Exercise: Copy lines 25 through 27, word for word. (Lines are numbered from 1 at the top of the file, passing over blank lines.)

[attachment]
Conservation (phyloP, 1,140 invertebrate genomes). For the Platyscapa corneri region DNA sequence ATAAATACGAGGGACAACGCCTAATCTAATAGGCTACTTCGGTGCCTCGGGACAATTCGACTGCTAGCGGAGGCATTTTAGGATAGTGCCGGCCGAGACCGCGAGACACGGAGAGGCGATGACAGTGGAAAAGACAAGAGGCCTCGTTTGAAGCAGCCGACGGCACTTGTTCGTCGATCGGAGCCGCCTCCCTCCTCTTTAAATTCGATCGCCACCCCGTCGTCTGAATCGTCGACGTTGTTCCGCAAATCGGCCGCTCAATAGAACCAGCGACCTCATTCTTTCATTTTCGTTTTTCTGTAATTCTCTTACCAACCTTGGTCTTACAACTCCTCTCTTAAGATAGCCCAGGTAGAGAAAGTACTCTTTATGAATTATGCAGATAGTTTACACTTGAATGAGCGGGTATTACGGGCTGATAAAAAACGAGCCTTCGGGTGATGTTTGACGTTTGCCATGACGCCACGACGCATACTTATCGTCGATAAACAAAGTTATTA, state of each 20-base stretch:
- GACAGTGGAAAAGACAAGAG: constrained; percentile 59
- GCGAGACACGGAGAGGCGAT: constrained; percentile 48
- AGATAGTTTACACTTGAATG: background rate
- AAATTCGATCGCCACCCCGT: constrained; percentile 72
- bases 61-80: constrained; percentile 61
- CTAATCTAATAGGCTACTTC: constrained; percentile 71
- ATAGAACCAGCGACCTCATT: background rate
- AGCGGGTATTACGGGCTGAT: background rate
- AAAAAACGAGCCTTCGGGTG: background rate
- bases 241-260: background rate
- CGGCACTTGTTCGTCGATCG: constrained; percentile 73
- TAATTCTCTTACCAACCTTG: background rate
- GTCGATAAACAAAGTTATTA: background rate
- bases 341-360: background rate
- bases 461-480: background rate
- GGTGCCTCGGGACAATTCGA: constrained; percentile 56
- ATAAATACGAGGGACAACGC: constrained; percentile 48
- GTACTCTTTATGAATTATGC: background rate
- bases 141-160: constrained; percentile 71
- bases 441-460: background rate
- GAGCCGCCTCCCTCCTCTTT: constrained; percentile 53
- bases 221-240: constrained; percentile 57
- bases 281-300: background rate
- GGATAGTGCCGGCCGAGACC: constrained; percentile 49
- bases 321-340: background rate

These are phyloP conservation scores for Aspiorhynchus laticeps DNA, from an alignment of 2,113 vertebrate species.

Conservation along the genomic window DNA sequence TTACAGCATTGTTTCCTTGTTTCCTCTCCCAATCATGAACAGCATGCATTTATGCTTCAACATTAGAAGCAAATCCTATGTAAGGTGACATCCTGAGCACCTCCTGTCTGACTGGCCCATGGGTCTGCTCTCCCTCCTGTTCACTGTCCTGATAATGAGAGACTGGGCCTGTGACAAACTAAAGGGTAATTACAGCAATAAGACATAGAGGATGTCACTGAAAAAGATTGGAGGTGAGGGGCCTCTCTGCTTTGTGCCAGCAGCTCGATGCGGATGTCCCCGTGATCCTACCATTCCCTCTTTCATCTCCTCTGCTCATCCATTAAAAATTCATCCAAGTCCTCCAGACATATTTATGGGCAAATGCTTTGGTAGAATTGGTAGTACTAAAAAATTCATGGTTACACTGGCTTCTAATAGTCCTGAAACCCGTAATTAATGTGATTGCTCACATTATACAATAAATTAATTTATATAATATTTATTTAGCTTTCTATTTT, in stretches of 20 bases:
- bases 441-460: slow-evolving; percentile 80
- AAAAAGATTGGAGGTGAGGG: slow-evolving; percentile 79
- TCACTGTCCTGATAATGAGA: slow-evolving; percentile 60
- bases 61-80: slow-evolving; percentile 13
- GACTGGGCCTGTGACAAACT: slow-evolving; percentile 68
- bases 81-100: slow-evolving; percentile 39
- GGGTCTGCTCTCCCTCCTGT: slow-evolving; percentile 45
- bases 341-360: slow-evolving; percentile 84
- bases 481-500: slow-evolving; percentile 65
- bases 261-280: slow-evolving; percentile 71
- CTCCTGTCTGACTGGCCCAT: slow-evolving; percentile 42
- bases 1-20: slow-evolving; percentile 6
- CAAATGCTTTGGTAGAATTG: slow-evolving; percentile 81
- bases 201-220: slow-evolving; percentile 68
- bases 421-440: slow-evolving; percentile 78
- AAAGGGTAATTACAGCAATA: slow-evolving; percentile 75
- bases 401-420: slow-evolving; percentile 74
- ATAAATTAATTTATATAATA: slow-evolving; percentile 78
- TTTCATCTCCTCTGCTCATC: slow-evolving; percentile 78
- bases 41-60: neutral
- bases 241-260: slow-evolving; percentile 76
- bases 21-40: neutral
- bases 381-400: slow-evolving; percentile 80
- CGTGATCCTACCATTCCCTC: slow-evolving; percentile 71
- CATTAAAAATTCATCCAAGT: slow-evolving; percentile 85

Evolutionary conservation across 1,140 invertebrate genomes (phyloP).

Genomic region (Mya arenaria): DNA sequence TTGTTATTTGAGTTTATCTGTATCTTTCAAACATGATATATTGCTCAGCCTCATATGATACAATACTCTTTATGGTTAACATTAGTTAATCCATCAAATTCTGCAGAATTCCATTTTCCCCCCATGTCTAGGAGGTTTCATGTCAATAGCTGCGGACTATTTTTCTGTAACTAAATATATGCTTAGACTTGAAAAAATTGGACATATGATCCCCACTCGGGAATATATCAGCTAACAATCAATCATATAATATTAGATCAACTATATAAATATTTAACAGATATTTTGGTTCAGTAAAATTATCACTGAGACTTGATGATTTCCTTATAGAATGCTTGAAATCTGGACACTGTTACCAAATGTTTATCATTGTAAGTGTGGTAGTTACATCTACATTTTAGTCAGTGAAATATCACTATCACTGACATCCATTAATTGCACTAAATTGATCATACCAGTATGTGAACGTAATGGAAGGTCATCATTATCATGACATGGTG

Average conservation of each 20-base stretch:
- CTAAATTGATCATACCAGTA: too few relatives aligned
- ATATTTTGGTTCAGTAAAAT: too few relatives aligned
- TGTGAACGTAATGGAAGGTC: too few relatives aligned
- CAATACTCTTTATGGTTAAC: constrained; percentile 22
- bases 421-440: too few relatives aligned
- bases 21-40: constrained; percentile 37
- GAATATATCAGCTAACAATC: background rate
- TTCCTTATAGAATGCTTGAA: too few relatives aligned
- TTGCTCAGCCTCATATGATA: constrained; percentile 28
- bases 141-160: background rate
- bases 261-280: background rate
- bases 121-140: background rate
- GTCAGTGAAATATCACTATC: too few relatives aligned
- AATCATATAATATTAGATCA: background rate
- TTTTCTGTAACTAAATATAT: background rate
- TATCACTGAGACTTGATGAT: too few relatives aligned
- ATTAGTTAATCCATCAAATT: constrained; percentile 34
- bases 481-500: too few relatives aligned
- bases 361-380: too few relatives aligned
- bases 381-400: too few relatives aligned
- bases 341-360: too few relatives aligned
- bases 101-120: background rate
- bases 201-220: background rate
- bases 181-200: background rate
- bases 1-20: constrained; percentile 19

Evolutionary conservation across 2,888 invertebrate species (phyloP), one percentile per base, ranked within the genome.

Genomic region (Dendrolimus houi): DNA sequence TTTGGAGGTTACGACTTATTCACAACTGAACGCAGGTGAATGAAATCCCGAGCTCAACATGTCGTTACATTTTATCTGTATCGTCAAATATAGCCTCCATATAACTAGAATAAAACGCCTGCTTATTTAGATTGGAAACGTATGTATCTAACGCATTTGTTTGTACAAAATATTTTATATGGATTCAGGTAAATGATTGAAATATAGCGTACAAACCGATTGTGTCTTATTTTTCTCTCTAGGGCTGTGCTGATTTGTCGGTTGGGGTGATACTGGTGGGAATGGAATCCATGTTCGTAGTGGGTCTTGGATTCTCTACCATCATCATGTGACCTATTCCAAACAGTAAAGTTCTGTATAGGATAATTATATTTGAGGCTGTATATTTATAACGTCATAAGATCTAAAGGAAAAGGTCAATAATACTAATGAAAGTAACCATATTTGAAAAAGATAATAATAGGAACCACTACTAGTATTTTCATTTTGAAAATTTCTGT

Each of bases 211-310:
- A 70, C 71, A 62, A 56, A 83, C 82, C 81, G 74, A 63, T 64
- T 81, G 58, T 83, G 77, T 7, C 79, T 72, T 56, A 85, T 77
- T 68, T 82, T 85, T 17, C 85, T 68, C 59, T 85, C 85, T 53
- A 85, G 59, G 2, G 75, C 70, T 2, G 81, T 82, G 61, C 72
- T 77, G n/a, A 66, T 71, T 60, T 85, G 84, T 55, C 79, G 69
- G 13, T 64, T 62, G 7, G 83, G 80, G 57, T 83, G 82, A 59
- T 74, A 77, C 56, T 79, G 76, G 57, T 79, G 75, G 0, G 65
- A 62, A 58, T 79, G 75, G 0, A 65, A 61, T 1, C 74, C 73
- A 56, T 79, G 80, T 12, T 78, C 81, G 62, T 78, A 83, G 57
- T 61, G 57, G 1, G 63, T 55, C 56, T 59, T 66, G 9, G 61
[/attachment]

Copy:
- GGATAGTGCCGGCCGAGACC: constrained; percentile 49
- bases 321-340: background rate

These are phyloP conservation scores for Aspiorhynchus laticeps DNA, from an alignment of 2,113 vertebrate species.